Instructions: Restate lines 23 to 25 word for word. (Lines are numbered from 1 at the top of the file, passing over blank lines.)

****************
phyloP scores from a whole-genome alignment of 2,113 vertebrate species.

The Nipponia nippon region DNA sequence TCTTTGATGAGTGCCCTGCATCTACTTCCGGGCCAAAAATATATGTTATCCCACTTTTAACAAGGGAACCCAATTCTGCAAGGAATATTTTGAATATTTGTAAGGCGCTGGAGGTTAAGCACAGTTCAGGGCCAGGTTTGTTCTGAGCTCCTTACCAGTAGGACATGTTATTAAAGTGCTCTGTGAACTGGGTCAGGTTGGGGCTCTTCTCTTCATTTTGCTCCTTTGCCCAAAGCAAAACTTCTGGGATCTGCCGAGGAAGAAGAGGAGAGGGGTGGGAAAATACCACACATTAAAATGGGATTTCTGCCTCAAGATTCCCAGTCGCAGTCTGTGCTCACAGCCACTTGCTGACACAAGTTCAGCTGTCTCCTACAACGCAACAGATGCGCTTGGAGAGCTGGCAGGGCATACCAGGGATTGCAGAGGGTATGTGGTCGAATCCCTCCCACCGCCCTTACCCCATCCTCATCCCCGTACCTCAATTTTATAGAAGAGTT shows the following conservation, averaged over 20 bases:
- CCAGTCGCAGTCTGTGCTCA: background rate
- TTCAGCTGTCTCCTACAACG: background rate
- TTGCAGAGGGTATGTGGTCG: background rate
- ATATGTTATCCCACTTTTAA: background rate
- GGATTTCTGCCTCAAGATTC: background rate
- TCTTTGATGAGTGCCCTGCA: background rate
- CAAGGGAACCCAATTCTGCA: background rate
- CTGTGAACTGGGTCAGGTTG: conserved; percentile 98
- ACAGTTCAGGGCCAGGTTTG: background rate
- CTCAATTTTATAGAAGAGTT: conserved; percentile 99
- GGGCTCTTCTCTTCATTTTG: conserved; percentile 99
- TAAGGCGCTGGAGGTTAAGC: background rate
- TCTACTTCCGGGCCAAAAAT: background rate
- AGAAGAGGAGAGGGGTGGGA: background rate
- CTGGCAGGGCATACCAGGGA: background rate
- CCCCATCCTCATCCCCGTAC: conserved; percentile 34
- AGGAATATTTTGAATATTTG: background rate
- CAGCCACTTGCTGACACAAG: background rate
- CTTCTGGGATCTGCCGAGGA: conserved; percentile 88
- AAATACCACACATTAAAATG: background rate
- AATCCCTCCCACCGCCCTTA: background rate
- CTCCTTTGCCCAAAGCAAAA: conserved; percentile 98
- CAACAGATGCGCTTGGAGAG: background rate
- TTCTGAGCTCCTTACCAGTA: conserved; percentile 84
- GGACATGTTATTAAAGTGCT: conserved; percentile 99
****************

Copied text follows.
- AATCCCTCCCACCGCCCTTA: background rate
- CTCCTTTGCCCAAAGCAAAA: conserved; percentile 98
- CAACAGATGCGCTTGGAGAG: background rate